Wednesday, 31 March 2010

William Riley Part II

When she left service the 'William Riley' spent a short time in store before being sold in November 1931 for just £35 to Mr B. Greenstreet of Walthamstow and was converted at some cost into a motor cruiser called 'Whitby II'. By the mid 70's she had moved inland to Stourport where she was fitted with a 2.2 litre engine. In the late 80’s or early 90’s the boat was moved to Devon and moored at Barnstaple, once again named 'William Riley'. After a succession of owners she was sold again in 2001 and had an new cabin and engine fitted. After having been towed in by the RNLI with engine failure she sometime later escaped her moorings and was swept into the low bridge at Barnstaple destroying the wheelhouse. Later, on a low tide, the boat sadly settled onto a mooring post resulting in two holes in the hull below the waterline. The next owner had little time for repair work, so there she remained in a deteriorating and near derelict state. Her cabin rotted and vandalism resulted in further damage to the hull. In 2005 her owner decided to dispose of her by putting her for sale on eBay advertising her as a derelict lifeboat and she was spotted by Dave Charlton, a fundraiser for the RNLI in the North-East who recognised her historical importance.

(thanks to the Whitby Historic Lifeboat Trust for the photo)


Martin Douglas said...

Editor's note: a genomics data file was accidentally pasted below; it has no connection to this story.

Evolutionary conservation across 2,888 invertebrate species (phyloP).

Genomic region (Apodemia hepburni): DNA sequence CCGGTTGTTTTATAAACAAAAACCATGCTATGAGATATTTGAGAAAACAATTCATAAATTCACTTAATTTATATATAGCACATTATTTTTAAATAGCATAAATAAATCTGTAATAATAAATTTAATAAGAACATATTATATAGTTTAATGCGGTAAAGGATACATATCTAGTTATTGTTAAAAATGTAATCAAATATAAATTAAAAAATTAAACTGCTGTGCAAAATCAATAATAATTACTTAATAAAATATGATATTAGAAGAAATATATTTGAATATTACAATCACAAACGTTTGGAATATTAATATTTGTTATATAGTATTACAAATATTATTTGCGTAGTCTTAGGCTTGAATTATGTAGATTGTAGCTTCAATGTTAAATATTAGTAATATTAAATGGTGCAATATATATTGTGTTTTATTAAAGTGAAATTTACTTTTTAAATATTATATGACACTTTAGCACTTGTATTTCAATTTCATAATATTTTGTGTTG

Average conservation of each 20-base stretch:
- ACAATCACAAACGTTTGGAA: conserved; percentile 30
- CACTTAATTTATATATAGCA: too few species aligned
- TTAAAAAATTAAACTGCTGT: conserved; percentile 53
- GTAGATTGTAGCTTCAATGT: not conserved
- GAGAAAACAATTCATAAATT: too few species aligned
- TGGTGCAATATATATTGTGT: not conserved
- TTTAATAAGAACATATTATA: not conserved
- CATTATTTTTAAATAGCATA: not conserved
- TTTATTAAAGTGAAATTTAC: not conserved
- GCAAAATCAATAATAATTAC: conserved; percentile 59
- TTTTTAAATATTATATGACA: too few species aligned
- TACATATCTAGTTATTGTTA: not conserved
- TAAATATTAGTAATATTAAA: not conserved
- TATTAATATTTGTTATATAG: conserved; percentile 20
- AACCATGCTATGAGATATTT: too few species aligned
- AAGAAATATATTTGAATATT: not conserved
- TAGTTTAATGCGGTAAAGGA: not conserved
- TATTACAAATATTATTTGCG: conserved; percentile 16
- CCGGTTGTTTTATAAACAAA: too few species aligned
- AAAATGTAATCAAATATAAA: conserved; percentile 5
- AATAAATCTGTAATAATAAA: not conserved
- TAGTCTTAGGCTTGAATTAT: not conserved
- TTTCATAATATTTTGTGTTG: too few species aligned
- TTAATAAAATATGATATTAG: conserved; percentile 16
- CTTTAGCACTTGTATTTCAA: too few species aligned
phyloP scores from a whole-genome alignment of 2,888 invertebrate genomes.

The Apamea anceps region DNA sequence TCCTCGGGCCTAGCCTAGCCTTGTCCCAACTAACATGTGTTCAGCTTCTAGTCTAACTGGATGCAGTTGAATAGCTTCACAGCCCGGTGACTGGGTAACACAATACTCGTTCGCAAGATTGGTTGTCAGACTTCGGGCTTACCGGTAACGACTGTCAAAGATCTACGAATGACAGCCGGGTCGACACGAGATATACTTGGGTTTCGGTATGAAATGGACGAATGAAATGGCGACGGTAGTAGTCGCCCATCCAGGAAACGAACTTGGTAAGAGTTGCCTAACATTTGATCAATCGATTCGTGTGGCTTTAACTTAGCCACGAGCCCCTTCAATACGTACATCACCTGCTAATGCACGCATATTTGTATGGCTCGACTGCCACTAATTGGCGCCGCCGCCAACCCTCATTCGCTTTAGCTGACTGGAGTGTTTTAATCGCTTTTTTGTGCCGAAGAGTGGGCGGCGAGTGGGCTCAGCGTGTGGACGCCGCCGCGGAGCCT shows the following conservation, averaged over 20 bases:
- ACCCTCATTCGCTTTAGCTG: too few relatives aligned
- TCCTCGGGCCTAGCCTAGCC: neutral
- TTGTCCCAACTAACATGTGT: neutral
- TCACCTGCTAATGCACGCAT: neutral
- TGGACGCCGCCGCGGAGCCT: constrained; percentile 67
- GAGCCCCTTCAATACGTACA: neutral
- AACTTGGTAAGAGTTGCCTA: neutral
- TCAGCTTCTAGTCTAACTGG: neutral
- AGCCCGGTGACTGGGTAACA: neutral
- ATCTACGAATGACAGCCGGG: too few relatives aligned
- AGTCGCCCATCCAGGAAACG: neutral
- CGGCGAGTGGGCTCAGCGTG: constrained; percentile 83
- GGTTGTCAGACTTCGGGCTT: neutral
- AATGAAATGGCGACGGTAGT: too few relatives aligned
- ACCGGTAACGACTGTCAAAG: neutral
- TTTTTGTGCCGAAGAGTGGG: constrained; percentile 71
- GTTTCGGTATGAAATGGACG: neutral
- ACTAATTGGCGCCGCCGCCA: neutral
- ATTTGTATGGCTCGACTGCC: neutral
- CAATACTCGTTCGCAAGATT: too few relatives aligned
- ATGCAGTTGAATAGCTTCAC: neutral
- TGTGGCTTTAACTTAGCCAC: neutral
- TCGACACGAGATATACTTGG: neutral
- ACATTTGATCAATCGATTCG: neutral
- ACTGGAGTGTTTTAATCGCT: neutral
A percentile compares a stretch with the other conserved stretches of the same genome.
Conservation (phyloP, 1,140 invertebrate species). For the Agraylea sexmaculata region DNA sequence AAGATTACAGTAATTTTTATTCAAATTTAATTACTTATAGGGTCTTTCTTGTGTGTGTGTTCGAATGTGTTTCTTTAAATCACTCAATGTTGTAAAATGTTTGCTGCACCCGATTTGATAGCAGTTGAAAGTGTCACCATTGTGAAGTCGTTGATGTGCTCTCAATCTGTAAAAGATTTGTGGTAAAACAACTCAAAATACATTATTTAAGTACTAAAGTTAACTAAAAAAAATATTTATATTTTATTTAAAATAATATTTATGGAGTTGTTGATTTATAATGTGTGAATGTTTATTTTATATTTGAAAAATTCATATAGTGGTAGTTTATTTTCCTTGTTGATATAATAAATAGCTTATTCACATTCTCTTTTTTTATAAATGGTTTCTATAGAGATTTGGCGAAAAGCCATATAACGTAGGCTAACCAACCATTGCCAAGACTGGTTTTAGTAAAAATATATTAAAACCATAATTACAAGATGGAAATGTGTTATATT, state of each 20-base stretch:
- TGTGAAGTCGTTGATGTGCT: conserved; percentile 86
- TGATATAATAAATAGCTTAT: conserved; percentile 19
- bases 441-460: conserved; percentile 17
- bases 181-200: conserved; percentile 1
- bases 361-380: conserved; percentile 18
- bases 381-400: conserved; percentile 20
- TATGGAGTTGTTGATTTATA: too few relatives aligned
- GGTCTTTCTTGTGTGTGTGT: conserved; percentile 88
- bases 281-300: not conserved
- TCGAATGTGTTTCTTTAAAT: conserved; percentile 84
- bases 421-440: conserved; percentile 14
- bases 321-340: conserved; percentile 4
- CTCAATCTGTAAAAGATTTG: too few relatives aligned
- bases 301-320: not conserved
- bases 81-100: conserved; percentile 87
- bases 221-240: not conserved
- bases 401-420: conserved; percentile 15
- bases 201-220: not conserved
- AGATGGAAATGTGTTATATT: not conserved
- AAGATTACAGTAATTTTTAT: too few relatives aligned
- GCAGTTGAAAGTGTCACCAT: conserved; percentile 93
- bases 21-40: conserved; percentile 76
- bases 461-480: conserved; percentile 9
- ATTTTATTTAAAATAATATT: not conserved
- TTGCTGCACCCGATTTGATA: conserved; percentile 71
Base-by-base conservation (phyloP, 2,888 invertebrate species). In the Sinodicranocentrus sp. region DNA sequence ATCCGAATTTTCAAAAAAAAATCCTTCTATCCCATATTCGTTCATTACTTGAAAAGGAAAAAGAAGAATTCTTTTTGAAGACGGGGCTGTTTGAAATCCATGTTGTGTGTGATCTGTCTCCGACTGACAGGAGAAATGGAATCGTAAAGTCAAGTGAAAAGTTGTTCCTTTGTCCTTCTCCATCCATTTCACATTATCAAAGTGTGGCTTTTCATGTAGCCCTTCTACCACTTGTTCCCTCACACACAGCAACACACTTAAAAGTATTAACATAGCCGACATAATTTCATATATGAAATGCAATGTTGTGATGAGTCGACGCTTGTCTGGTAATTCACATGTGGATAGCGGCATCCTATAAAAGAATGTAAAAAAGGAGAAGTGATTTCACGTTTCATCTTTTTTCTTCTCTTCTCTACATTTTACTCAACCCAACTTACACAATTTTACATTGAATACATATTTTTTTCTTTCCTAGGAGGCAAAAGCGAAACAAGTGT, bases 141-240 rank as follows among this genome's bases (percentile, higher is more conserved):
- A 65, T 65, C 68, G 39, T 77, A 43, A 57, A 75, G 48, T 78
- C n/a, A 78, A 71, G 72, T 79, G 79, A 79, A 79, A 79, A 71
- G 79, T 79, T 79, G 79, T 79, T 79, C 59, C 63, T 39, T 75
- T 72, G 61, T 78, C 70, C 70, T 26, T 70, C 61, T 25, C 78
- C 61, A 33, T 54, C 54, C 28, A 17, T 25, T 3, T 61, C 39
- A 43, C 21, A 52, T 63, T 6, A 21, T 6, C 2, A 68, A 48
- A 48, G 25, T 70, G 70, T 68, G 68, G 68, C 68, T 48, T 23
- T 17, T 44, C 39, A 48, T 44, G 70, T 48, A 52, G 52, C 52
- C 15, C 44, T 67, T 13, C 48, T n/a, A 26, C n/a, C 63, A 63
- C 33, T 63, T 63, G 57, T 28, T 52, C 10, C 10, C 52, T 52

The team at Loch Ness RNLI had the great pleasure of assisting in the rowing of William Riley from Laggan to Drumnadrochit on the Caledonian Canal and Loch Ness.
The people that rebuilt this glorious craft did a wonderful job.
It is both a work of great beauty and a lifeboat that speaks volumes about the heritage of the RNLI.
I urge everyone who gets the chance, to visit the boat during the Carnival week at Swanage.

Loch Ness RNLI team.

Andrew bailey said...

As a previous owner of William Riley Its fantastic to be able to follow the history of this amazing vessel and good to know she still gets wet as intended. I would like to add a little about the history. When I purchased the boat it had no history attached. I firstly found the original name and traced this back to Whitby. I quickly realised that the restoration would be too much for me but there was s small glimmer of hope. I had been contacted by channel 4's 'salvage squad'. They sent a team of engineers to see William with a view to restore her on TV! Sadly they decided there was 'not enough work'', easy for them to say!!! so, as William was from Whitby I thought someone there could do more with her. I drov e from Devon and visited the old lifeboat house to tell them of my find. I was amazed to be told'we already have a rowing lifeboat and the rnli won't let us take that one out any more' . in desperation I placed two adverts in the Whitby paper advertising William to a good home, but no calls. It was then that I hit eBay, buy a boat etc. by pure luck, finding someone so enthusiastic, and with a wish to restore William was the perfect solution. Seeing her lifted out at Barsnstaple to go home was very emotional for all and the restoration is stunning. so despite stories that I was some pillock from Devon who had no idea what he had found I hope that this will at least show I tried to do the right thing by William. I don't get home to Lincolnshire very often but do try and visit the Whitby lifeboat when I do. All the best with the fantastic work you continue to do.

lifeboatjohn said...

Thanks for this Andrew, it's great to be able to add some more detail and texture to the story. Don't worry though, I hadn't cast any judgement on you ...these things happen and sometimes we underestimate a project or bite off more than we can chew!

Please do let me know of any thing else you know of her story...